Celebrating The 100th Anniversary Of Red Wing Golf Club
By Tim Cotroneo
In 1915, Woodrow Wilson was our President, Babe Ruth was still a pitcher for the Boston Red Sox, and Germany dropped bombs from zeppelins on Great Britain. 1915 was also the year that the Red Wing Golf Club opened for business.
In the early 1900s, the Midwest perception of a golfer was quite different from how the sport is viewed today. About the same time that Red Wing residents moved earth in anticipation of becoming Minnesota’s 10th ever golf course, a Twin Cities newspaper columnist categorized golfers as “dudes, idlers, and fools.”
Today, Red Wing is a golf destination magnet for many of the same reasons the game eventually flourished a century ago. Red Wing, nestled in the bluffs of the Mississippi River Valley, is a convenient 45-minute drive from St. Paul. Red Wing Golf Club is a flashback to the sport during a gentler time. This 6,200-yard layout oozes nostalgia framed by exquisite scenery in a river town setting. What’s even better are the dozens of nearby diversions to be explored before or after your round.
Celebrate 18 Holes For $19
The people who call Red Wing Golf Club home began devising a plan to celebrate its centennial year. They decided that the best way to let the world know that their oak-lined beauty is alive and kickin’ is to dial back prices to a time when Alexander Graham Bell made the first intercontinental call.
“We have a very special pricing in place this season. Greens fees are only $19, and a cart is $15. Plus, we have a celebration price of $100 for foursomes, including the carts,” Manager Cody Buck said.
The City of Red Wing is a summer getaway favorite for so many reasons. Sailing and boating buffs love Lake Pepin. History lovers marvel at the galleries, museums, and antique shops found downtown. Naturalists come to Red Wing for its hiking trails, bike paths, and prominent eagle population. Buck encourages golfers to take in all the extra-curricular options that his home course offers along with playing 18 holes.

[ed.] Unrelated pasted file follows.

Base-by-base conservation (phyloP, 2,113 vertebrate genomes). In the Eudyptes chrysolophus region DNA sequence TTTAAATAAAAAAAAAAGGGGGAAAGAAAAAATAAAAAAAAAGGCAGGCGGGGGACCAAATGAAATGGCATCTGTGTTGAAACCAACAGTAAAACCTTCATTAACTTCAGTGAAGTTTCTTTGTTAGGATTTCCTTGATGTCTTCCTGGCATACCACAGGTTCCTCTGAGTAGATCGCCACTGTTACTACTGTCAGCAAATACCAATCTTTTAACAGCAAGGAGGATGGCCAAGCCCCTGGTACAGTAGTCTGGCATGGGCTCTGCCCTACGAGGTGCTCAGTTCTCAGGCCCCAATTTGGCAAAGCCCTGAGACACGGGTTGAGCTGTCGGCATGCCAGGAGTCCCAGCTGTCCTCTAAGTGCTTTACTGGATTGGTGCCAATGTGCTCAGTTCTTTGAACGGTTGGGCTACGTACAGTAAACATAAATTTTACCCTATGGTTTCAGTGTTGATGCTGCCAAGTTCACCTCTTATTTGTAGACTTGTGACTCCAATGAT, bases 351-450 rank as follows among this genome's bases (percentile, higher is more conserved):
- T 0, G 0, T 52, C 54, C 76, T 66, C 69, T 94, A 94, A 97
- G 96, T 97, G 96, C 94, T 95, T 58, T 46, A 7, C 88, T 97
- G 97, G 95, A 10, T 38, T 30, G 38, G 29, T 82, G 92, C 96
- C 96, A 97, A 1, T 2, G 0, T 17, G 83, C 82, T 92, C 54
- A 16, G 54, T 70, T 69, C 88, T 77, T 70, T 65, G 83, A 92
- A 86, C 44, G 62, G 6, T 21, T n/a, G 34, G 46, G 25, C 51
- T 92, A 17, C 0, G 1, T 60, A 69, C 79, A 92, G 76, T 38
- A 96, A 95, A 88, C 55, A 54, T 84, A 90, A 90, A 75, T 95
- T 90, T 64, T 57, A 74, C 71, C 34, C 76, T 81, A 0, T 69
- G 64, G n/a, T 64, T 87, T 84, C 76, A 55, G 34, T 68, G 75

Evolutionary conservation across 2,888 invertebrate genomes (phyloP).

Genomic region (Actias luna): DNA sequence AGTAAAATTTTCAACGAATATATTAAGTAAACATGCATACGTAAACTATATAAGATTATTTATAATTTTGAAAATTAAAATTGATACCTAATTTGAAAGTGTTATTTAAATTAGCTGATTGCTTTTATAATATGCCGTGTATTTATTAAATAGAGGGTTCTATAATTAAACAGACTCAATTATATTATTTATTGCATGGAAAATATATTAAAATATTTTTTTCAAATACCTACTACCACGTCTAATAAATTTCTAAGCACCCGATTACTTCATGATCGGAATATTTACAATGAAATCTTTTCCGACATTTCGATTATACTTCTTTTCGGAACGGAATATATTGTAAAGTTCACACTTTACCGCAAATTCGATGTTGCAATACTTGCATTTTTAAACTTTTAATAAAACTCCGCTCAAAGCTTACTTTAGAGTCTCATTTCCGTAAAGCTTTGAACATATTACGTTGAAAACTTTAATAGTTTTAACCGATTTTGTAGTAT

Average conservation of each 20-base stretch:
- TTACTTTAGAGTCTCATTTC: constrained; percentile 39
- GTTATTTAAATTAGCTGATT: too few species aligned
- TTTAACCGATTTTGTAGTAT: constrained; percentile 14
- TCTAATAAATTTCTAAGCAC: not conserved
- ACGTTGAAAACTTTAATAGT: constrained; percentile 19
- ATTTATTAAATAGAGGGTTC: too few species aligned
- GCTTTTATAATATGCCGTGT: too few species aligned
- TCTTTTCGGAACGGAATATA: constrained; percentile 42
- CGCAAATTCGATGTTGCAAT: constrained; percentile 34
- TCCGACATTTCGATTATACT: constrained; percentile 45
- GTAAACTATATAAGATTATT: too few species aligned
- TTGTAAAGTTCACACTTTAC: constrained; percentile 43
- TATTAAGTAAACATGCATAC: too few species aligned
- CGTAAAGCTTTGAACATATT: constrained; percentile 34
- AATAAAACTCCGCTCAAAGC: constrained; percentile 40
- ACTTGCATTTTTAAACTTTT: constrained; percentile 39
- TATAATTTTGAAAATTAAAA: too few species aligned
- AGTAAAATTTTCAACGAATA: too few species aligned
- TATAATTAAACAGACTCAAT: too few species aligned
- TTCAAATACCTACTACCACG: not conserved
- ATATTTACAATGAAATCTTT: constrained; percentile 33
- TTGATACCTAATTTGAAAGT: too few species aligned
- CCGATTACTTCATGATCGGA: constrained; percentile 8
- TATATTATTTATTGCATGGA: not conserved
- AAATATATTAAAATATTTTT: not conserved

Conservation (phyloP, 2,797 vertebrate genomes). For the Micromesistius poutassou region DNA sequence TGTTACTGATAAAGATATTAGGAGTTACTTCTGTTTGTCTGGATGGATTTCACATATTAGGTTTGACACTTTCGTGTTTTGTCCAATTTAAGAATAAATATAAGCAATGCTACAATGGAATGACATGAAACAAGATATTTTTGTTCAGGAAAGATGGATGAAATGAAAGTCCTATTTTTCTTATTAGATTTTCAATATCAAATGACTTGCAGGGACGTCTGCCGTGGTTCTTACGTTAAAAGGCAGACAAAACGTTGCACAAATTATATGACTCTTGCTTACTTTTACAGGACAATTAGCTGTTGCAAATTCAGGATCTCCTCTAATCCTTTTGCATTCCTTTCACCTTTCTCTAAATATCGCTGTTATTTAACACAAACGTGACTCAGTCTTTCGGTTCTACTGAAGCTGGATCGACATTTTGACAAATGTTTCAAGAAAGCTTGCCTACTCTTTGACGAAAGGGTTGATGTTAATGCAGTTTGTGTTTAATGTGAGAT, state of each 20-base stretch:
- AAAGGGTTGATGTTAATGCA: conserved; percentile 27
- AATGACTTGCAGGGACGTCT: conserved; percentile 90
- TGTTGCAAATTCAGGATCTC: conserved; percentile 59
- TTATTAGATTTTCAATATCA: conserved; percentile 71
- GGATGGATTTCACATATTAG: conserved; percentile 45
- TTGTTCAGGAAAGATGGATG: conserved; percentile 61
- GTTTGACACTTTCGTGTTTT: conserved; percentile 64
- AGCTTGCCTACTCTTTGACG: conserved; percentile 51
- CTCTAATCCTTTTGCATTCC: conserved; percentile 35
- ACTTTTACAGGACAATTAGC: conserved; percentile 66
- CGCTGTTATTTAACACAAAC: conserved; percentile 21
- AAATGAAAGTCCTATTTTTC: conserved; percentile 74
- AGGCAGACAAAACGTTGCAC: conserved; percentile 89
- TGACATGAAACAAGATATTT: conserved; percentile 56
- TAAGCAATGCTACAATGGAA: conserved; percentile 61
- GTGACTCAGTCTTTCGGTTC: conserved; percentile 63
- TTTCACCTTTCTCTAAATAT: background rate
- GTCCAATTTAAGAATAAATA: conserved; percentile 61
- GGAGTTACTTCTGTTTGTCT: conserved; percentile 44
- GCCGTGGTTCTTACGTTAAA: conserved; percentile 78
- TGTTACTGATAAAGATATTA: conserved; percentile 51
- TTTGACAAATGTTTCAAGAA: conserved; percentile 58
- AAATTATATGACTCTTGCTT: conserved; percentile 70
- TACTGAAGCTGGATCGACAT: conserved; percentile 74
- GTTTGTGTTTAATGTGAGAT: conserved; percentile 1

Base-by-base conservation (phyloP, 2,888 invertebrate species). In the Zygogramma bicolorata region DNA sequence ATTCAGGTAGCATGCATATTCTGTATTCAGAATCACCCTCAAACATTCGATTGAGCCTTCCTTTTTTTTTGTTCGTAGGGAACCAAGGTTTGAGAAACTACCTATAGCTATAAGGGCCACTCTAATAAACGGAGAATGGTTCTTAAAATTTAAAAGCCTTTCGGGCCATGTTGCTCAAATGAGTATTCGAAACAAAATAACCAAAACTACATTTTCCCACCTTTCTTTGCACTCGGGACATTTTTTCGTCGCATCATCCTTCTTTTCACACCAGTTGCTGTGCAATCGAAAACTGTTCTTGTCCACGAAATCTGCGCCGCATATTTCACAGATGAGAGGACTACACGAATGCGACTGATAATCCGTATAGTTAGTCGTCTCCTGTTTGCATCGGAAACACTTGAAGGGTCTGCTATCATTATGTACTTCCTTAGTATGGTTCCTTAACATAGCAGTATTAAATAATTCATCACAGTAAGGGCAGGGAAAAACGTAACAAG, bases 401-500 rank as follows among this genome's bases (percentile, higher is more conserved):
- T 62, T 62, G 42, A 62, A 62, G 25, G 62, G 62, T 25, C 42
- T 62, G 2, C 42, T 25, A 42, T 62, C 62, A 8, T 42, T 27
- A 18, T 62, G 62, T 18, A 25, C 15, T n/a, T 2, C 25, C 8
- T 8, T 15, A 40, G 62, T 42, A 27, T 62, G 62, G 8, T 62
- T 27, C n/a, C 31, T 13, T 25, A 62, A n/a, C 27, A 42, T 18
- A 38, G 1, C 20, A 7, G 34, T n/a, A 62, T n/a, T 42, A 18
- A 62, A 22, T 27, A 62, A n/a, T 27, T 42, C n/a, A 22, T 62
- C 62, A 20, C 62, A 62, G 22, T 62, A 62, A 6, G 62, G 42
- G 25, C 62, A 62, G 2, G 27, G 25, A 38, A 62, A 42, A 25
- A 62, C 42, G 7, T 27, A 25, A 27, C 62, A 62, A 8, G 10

Red Wing Stay And Play
One of Red Wing Golf Course’s best stay and play scenarios involves a hotel that was born 40 years prior to the first tee shot flying. Built in 1874, The St. James Hotel in downtown Red Wing is an architectural marvel that regularly wins awards for hospitality and fine dining. Whether you’re planning a romantic weekend or family outing, a Red Wing golf getaway is something to mark on your calendar.
If golf is your first, second, and third priority, then Red Wing Golf Club’s 1915 special is so economical that multiple rounds won’t break the bank. What’s nice is the on-site Brassie Spoon Bar and Grill’s menu is sure to satisfy your hunger pains with some of the best appetizers, burgers, and chicken selections found anywhere.
If you’re thinking about bringing a sizable group to take advantage of pricing from days gone by, Red Wing Golf Club has a beautiful banquet hall to accommodate your event. Positioned on the second floor of the clubhouse, the banquet room features terrific views of the Red Wing skyline. Why not make a Red Wing road trip the summer party of the year?
A Historical Round Of Golf
What’s interesting about playing 18 holes at Red Wing Golf Club is how both nines, as well as the clubhouse, have roots dating back to the course’s opening. Depending on where you’re standing, you could be tracing the path of the Lutheran Seminary for Girls, the great fire of 1960, or where the Simmons pasture cattle once roamed.
A few years after the fire, the course built a new clubhouse. The next significant chapter occurred when the golf course expanded to its present 18-hole layout in 1989. Don Voth first played Red Wing Golf Club as a 12-year-old in 1963. With his timeline of 50 plus years, Voth can point out differences between newer and vintage aspects of the course. “The young holes, the ones only 26 years old, are numbers 8, and 9 on the front side, and 13, 14, 15, and 16 on the back. The rest have been walked by golfers since 1915,” Voth said.
You don’t have to be Woodrow Wilson, Babe Ruth, or even Cody Buck to appreciate a good value. Golfers will probably have to wait another 100 years to play 18 holes for $19 or $100 for a foursome. Don’t hesitate to arrange a golf road trip to Red Wing. If you wait too long, you could be called a dude, an idler, or a fool.